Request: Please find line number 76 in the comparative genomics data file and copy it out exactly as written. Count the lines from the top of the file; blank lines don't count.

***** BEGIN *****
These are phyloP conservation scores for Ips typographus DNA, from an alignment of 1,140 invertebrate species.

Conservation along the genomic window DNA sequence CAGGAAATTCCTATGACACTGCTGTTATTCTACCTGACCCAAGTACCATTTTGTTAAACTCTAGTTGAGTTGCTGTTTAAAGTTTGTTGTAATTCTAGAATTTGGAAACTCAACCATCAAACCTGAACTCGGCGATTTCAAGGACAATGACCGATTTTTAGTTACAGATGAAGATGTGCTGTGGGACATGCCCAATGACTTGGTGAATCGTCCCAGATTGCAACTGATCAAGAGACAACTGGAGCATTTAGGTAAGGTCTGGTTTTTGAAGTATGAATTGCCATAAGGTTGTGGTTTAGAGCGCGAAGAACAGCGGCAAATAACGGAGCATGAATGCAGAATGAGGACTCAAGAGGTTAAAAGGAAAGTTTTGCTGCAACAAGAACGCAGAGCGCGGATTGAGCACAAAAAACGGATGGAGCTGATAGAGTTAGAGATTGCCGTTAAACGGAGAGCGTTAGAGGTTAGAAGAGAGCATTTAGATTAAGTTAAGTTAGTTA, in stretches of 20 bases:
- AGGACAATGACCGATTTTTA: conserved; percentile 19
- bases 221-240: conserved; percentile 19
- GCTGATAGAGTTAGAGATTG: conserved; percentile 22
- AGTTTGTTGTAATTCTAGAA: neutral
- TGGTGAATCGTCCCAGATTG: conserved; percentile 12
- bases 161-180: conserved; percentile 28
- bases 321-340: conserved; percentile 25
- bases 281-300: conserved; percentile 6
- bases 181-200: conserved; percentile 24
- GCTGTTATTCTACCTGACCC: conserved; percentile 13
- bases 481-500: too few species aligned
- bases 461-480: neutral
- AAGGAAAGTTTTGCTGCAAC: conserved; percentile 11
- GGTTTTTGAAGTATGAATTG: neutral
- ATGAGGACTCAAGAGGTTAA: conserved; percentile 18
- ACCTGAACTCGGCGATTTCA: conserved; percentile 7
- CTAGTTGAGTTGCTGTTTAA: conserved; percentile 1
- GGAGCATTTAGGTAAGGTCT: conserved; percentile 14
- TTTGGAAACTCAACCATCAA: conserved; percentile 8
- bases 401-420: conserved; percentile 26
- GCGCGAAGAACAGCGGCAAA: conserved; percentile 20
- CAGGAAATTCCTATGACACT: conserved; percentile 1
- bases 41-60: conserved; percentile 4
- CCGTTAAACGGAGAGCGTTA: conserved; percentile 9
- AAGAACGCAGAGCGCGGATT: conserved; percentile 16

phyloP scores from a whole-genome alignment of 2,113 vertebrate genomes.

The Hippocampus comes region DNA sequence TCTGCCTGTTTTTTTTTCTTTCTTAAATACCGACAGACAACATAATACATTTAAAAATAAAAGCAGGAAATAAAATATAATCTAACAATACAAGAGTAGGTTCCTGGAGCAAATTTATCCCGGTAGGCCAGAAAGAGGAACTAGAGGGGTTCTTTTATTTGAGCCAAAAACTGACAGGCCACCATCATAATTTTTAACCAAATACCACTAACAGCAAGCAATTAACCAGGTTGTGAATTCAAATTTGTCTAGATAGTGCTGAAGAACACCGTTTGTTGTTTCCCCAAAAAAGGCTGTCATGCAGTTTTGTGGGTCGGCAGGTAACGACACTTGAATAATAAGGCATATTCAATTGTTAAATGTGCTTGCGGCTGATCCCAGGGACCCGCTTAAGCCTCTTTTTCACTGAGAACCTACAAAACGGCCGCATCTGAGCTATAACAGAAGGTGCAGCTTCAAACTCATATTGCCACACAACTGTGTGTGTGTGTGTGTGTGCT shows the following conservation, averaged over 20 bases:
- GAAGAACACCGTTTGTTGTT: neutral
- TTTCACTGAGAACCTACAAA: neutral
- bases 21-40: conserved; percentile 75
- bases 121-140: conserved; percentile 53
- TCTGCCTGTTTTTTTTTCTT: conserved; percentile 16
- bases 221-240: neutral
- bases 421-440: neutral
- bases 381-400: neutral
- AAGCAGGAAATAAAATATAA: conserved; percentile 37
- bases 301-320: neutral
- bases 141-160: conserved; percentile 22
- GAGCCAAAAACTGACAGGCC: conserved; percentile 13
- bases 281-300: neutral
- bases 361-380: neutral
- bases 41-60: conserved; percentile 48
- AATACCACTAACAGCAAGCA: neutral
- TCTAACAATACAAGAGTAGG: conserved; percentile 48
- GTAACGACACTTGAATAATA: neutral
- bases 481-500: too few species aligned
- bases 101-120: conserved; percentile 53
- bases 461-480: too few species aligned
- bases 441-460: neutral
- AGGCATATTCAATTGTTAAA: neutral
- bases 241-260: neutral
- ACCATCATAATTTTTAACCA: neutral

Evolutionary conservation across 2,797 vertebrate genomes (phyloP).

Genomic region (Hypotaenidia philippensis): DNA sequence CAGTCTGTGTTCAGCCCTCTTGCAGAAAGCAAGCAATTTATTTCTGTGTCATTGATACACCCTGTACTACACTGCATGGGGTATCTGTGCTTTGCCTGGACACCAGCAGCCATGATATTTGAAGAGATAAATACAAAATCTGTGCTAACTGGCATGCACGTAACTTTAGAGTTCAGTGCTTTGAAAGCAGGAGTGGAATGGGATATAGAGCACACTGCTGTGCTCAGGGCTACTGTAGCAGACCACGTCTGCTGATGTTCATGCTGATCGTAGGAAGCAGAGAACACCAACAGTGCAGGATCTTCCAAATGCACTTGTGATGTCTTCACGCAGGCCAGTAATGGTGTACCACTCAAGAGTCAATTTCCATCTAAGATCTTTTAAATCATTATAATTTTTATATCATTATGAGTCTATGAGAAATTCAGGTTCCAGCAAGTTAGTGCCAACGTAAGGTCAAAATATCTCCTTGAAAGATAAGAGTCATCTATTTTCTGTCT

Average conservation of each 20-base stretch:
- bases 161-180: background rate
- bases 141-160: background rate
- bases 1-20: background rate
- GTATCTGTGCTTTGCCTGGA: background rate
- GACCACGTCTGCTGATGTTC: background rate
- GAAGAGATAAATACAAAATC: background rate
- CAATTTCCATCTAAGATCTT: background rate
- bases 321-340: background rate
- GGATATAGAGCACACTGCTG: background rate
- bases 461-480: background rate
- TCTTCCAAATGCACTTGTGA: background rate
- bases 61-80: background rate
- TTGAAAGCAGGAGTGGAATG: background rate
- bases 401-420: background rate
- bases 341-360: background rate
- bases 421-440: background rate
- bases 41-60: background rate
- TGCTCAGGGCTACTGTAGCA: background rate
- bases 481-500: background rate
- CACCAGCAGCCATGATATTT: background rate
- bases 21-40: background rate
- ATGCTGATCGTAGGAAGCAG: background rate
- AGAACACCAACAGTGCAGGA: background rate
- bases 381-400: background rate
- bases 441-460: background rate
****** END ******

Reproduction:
- bases 481-500: background rate